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The Secure Act

Dear Clients and Friends,

In late December, several long overdue changes to the governance of IRAs were signed into law. The “SECURE Act” (Setting Every Community Up for Retirement Enhancement Act) makes retirement saving easier, cheaper, and more accessible for all of America’s workforce. The most significant change, for which we have received the most questions, pertains to the age at which IRA owners must start receiving distributions. While there are a lot of positive changes included in the act, there are some potential negative consequences that savers should be aware of. For this weekend’s reading, we’d like to look at some of the major changes and how they might affect retirement savers.

Benefits for Retirement Savers

  • Later RMDs – Previously, once you reach age 70 ½, the IRS requires you to begin withdrawing a certain amount from your IRA and paying income taxes on the distribution. The SECURE Act pushes this back to age 72, giving IRA owners 1 or 2 more years of tax deferred growth before having to take distributions.

  • Age Limit – Prior to the SECURE Act, once you reach age 70 ½, you may no longer make contributions to an IRA. Under the new law, anyone who has earned income may continue contributing to an IRA, regardless of age.

  • Part-Timers Gain Access – Under the SECURE Act, retirement plans beginning on or after January 1, 2021 must allow workers who log at least 500 hours per year for 3 consecutive years to participate in the plan. This used to be 1000 hours and one year of service. While they will not be required to offer matching contributions, it does open the door to retirement plans for part-time workers.

  • 529 Distributions for Student Loans – The SECURE Act will now allow 529 plan owners to make qualified distributions (up to $10,000 annually) for qualified student loan repayments. 529 savers often ask us what happens if there is money left in their 529 plan after[AK1] [DL2] college expenses are paid for. While this is not typically a material concern of ours for a variety of reasons, this new provision further decreases the need to worry about overfunding a 529 plan.

Benefits for Small Businesses

  • Tax Credit – The SECURE Act increases the tax credit available for small businesses when starting a new retirement plan. In 2019, roughly only half of people employed by a small business with 50 or fewer employees had access to retirement benefits. This change reduces one of the hurdles for small businesses interested in establishing a qualified retirement savings plan by offsetting startup costs.

Generally speaking, all of these changes benefit the American workforce. While some analysts debate how impactful these changes will be, the Act was viewed by congress as an improved incentive for workers to save for retirement, and therefore had bipartisan support. However, not all the SECURE Act’s provisions are beneficial. Next, we will look at two of the Act’s potential drawbacks.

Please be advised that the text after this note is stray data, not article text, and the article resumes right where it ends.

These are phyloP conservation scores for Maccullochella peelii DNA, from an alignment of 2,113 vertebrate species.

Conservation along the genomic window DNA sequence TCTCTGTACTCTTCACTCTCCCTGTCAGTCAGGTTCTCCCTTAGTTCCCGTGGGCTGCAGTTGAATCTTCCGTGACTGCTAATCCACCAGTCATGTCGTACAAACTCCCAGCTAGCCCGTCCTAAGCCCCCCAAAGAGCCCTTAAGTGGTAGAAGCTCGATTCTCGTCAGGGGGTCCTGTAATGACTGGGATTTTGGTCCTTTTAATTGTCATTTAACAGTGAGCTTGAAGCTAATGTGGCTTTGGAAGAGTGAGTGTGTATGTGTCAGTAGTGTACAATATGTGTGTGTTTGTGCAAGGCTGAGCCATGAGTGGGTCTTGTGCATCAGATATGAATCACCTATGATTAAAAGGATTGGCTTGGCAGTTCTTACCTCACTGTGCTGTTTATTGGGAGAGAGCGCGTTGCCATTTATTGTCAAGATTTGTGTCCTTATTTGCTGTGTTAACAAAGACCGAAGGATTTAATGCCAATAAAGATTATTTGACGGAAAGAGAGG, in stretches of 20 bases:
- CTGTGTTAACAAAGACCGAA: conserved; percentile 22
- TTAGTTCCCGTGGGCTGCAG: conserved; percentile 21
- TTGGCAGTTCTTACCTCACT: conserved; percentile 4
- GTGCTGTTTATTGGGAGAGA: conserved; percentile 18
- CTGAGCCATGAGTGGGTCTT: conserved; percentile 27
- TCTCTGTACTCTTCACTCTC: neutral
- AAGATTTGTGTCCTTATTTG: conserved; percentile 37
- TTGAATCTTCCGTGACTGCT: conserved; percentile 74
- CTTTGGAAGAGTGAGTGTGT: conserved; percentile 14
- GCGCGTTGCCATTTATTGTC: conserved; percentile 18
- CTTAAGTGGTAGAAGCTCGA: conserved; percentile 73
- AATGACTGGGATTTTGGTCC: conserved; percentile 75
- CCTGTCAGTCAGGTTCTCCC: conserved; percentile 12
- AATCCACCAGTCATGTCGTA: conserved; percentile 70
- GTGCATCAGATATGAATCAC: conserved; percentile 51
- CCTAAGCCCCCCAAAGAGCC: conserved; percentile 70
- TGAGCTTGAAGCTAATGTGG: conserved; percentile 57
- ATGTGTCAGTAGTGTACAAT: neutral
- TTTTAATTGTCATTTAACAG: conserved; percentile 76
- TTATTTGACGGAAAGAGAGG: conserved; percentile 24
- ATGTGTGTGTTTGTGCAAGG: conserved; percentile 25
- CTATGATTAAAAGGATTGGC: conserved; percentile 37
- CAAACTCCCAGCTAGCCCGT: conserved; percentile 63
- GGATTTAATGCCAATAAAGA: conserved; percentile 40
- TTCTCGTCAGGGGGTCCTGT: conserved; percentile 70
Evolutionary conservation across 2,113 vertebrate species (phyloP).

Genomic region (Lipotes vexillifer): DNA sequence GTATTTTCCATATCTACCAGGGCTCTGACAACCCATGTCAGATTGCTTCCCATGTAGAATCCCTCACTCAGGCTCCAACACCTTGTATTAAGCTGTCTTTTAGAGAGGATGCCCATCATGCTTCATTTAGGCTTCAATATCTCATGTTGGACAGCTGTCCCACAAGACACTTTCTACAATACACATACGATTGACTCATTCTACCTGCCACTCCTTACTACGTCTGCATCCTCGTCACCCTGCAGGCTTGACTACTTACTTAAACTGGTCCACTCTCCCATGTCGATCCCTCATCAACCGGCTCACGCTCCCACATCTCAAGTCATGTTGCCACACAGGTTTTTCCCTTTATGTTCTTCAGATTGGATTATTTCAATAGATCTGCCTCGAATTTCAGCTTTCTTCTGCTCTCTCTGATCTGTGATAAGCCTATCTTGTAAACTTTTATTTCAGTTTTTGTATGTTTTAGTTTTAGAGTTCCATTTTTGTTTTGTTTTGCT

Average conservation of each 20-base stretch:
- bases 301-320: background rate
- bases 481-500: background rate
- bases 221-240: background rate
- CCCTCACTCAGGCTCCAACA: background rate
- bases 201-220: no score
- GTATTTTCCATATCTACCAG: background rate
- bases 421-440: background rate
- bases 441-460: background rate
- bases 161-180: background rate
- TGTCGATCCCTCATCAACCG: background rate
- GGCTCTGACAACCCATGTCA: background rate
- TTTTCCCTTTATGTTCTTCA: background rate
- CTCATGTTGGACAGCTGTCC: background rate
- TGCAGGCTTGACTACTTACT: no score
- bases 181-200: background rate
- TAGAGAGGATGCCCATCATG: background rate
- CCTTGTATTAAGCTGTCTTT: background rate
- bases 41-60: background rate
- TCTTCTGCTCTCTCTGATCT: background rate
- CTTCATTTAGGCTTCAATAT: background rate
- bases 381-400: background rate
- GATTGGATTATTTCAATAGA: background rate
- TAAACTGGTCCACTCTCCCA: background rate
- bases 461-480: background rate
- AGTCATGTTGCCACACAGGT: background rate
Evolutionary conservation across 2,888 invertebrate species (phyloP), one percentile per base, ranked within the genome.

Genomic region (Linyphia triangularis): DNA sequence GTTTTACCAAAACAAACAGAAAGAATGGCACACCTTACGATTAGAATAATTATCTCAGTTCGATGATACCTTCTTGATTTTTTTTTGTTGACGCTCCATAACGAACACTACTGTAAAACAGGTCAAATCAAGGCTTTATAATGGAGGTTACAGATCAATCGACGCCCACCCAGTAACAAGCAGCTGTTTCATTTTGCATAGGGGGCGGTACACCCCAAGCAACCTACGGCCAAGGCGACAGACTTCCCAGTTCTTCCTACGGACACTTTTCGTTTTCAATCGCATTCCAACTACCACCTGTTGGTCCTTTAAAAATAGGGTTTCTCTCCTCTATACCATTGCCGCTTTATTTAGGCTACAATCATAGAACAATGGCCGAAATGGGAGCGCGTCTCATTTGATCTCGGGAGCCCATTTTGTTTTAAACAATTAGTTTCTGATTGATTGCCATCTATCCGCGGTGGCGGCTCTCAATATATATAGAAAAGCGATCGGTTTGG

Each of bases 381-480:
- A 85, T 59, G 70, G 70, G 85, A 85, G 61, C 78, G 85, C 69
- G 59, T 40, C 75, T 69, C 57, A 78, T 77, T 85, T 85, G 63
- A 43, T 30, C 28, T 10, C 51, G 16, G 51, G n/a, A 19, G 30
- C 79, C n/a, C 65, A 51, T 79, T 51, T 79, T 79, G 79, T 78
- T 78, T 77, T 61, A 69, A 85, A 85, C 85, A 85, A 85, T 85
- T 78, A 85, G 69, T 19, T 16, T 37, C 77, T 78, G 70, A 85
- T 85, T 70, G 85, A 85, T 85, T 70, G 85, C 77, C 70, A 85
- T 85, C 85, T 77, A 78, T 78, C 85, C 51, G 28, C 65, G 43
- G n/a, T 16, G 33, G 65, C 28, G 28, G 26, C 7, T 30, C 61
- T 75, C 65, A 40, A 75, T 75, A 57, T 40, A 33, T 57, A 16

Goodbye Stretch IRA

Under previous law, non-spouse beneficiaries who inherited assets in qualified accounts, such as IRAs or 401ks could “stretch” required distributions over their lifetimes, spreading out their tax burden over many years. The new law requires a non-spouse beneficiary who is more than 10 years younger than the original account owner to distribute funds over a 10-year period. This is expected to raise the tax burden in almost every instance. Admittedly, qualified accounts are intended to be tax saving vehicles for their original owners, not their heirs, so it’s hard to be too upset over this change. Still, it could potentially warrant a look at a retiree’s estate plan, especially for a single or widowed retiree with adult children in a high tax bracket.

Annuities within 401ks

The final provision we will discuss is that the SECURE Act opens the door for more employers to offer annuities within their retirement plans. While the idea of offering more options seems like a good one on the surface, annuities are complex, often misunderstood products. Incorporating them into 401k plans will leave some of the least experienced investors susceptible to their misuse. While we do use annuities in certain circumstances here at MORWM, this provision is probably the most controversial within in the Act and any saver who plans to use an annuity within a 401K should conduct substantial research and consult a financial professional prior to doing so.

While there are other, less impactful changes included in the SECURE Act, this article covers the most significant. The exact efficacy of the Act remains to be determined; however, we see this as a positive change helping more workers utilize a retirement saving plan and increasing affordability among small business to provide a retirement plan. In addition, given the ever-growing life expectancy, the delay in age for IRA/401k required minimum distributions is a long-awaited improvement.

If you have any questions about how the Act may affect you personally, don’t hesitate to reach out to us. With that, we wish you all a wonderful weekend!



Daniel Levinson, CFP®

Financial Planning Associate

MOR Wealth Management, LLC

1801 Market Street, Suite 2435

Philadelphia, PA 19103

P: 267.930.8303 | c: 856-906-4888 | f: 267.284.4847 | |

The majority of this content was written and distributed MOR Wealth Management, all rights reserved. Securities offered through Commonwealth Financial Network, Member FINRA/SIPC. Fixed insurance products and services offered through CES Insurance Agency.

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